Medical cannabis is quickly becoming a go-to treatment option for many people, as research is coming to light on its many health benefits and as more states make it legal. People may get images of individuals in pain everywhere lighting up marijuana joints to get the benefits they are seeking, but this picture cannot be further from the truth.
In reality, there are multiple ways that cannabis and its active constituents can be delivered to the body aside from smoking. Each form has its own pros and cons in its delivery, and many times the user will have his or her own preference as to how he or she ingest it.
Smoking is, of course, one of the most common ways to ingest cannabis. The dried flowers of the plant are either put into a bong or pipe, or rolled into papers, then lit and inhaled. The upside is the effects are felt immediately. However, your clothes will absorb the smell, and there may be adverse effects on the lungs such as making it harder to breathe.
Vaping will give the same immediate effects of smoking, with less of the odor imparted onto your body and clothing. The dried buds are heated enough to release their ingredients, but slightly below actual combustion temperature. The downside is that equipment is needed to vape, which can be costly, and the vaporizer batteries will need to be frequently charged.
Edibles have come a long way. Today, medical marijuana can be delivered in lollipops, popcorn, crackers, and pretty much anything you can think of – even ice cream! The dosage is relatively precise when obtained from a reliable dispensary. Edibles are an alternative to those opposed to smoking or inhalation. The effects may not be immediately felt, but they are longer-lasting. It is wise to start with small doses when ingesting edibles, so you do not get more than the amount you need.
Tinctures and Sublingual Sprays
Tinctures are concentrations of cannabinoids in alcohol, glycerin or a medium-chain triglyceride (MCT) oil. The tinctures can be dropped under the tongue or added to a beverage, and the sprays are administered under the tongue as well to be absorbed by the thin tissue there. Again, these are preferred methods to some over inhalation, but care must be taken not to ingest too much.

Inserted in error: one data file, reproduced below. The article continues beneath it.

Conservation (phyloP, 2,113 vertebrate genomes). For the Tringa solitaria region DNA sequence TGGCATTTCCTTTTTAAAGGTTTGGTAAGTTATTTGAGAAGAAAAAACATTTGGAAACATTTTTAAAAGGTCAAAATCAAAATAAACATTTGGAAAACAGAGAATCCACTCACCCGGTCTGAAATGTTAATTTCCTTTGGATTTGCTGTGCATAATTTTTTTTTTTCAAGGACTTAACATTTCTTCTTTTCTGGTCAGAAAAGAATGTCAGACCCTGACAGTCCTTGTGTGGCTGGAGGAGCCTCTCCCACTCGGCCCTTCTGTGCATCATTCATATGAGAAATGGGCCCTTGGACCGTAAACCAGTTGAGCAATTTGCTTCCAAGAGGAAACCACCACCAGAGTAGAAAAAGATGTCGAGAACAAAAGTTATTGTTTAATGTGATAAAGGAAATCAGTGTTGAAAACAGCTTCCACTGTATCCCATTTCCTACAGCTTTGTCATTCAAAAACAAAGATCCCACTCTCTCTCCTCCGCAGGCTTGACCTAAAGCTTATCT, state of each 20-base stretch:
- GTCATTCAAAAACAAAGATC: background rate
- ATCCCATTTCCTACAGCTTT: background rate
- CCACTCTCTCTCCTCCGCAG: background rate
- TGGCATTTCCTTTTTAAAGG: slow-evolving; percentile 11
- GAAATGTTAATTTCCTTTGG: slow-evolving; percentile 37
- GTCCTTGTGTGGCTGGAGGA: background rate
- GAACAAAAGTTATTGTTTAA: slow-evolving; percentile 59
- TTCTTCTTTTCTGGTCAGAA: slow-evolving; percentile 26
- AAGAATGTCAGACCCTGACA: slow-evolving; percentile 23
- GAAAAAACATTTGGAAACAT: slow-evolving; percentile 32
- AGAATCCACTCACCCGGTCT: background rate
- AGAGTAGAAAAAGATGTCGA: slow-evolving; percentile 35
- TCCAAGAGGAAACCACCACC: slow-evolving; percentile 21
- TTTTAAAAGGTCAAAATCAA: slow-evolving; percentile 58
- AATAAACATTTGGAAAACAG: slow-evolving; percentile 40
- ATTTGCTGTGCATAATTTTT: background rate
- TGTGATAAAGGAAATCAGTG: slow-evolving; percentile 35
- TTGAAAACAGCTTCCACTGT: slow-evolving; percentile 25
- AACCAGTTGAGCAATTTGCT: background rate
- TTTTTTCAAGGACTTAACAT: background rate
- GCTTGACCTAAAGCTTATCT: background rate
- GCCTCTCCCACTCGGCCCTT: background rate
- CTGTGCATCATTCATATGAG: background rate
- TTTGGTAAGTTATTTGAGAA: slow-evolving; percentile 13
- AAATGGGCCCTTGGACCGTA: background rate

Many medicines are delivered transdermally. It is an easier method than smoking and optimal for those who cannot ingest edibles. Patches are placed on clean, dry skin, often on the wrist or around the ankle. There are different formulations available. Some individuals may have to shave the area, and there is a risk of an allergic reaction at the patch site.
For individuals experiencing high amounts of nausea so that they cannot inhale or eat edibles, suppositories may be the best option. Patients insert the suppository into the rectum, where it is then absorbed by the thin mucous membrane in the colon. The effects are felt rather quickly. Nonetheless, some find this method degrading or hard to administer themselves, and the risk of the suppository slipping out must be considered. Suppositories should always be kept in the refrigerator as well, so they do not melt.
Dispensaries are often stocked with all sorts of teas, smoothies, juices and even sodas that are infused with cannabis. Beverages can also be made at home by steeping buds in water and then making your own concoctions. Like edibles, this is an excellent way to feel the beneficial effects without inhalation. Nonetheless, it may be difficult to determine precise dosage, and the results may take a while to be felt so it can be easy to overdo it.
Some purists believe there are constituents lost by drying or otherwise altering the natural plant. Eating the plant on its own is not a pleasant experience, and many people would balk at the taste, so ingestion is accomplished by blending the leaves and flowers into a smoothie or juicing them with other fruits and vegetables. Raw cannabis is full of the non-psychoactive THC-A, which some believe have more therapeutic qualities. The downside to this is that this method requires large amounts of fresh cannabis, which can be hard (or illegal) to come by. There is no definitive research showing that this approach is superior to the others.
Sprays, lotions, ointments and salves are excellent ways to feel the healing effects of cannabis. They provide localized pain relief without the “high” and are good choices for conditions such as eczema, burns, muscle aches, psoriasis and the like. The topical solutions, however, may not be the most effective or potent option for those suffering more debilitating disease such as glaucoma, cancer or AIDS.